Kindness, compassion and charity are central to philanthropic giving. They are also values that many parents seek to instill in their children. But when 88 percent of teens report that they have witnessed cruelty or meanness online and emerging brain research suggests that immature brains are built for selfishness, raising generous children can be a challenge.
For Young Children
|The Golden Rule by Ilene Cooper features a personal story that makes this time-honored rule relevant to young children.|
The Golden Rule by Ilene Cooper
This picture book focuses on a conversation about “the golden rule” between a young boy and his grandfather. They discuss what the rule means, to whom it applies and how to use this guiding principle in daily life. The author also includes an overview of the diverse religions and cultures that embrace this simple but powerful rule.
Three Cups by Tony Townsley
Presenting a simple story of one boy’s experience with giving, this book will help children as young as four years old develop an awareness of sharing with others. In addition to the warm illustrations and easy-to-understand story, Three Cups also outlines an approach that any parent can use to make generosity a key part of family culture.
The Giving Book: Open the Door to a Lifetime of Giving by Ellen Sabin
With a mix of engaging narrative, activities and bright illustrations, The Giving Book walks children and parents through the process of identifying passions, planning charitable action and implementing ideas. This spiral-bound resource is ideal for children six to eleven years old.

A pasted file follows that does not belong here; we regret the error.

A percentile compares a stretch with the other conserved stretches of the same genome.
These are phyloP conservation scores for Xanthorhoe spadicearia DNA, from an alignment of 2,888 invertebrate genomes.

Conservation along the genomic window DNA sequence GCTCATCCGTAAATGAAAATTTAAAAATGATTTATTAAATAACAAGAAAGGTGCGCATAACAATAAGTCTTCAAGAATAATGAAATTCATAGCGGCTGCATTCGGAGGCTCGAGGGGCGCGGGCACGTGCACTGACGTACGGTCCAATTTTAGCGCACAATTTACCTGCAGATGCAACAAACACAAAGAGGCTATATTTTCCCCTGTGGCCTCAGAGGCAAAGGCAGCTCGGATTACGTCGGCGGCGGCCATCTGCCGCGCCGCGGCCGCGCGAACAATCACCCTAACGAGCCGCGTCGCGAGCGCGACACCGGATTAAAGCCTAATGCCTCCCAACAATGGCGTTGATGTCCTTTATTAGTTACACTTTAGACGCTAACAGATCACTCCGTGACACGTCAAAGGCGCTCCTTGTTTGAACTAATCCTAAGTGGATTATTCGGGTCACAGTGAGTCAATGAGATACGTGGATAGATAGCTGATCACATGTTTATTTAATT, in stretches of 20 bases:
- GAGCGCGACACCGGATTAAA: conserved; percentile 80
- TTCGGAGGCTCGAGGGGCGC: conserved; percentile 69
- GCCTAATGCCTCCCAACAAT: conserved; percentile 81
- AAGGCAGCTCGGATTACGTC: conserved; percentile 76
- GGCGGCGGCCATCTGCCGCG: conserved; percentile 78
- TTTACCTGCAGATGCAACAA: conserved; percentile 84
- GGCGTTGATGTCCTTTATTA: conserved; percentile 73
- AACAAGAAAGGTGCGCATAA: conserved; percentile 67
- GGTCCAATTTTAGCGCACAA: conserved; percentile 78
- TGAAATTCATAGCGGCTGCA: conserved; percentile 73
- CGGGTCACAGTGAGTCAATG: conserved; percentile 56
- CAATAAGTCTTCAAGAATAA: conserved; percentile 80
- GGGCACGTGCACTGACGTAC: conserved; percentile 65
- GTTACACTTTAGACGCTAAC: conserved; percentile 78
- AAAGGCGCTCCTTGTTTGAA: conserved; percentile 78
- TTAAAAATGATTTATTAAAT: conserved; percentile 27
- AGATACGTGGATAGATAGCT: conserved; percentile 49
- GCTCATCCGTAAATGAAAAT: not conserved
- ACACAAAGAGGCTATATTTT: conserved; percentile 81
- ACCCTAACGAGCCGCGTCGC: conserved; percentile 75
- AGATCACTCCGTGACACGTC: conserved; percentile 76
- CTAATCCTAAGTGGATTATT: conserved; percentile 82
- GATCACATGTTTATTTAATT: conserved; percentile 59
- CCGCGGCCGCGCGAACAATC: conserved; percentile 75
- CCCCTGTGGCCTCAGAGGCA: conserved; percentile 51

For Older Children
|The 1 Book offers powerful quotes and a bold, graphic design for older youth.|
The 1 Book: How Many People Does It Take to Make a Difference? by Dan Zadra and Kobi Yamada
This short book guides readers through the process of establishing a personal mission and making plans to apply that mission in the real world. With bold graphic design, guided reflections and empowering ideas, ONE provides individuals – from adolescents to seniors – with an opportunity to craft a plan of positive impact.
Raising Charitable Children by Carol E. Weisman
Weisman combines stories from real-life parents, teachers, aunts, uncles and many more with simple strategies for helping young people develop a giving spirit. With an inclusive and open voice, Raising Charitable Children challenges the reader to consider new approaches while also supporting diverse philanthropic goals. This book also has a useful resources section for further reading.
Prodigal Sons and Material Girls: How Not to Be Your Child’s ATM by Nathan Dungan
This book outlines both the challenge faced by parents (created in part by a powerful combination of media, materialism and unrealistic ideas about finances among youth) and how to meet that challenge. Dungan’s solution is to encourage realistic saving, spending and sharing to help teens become financially responsible and philanthropic.
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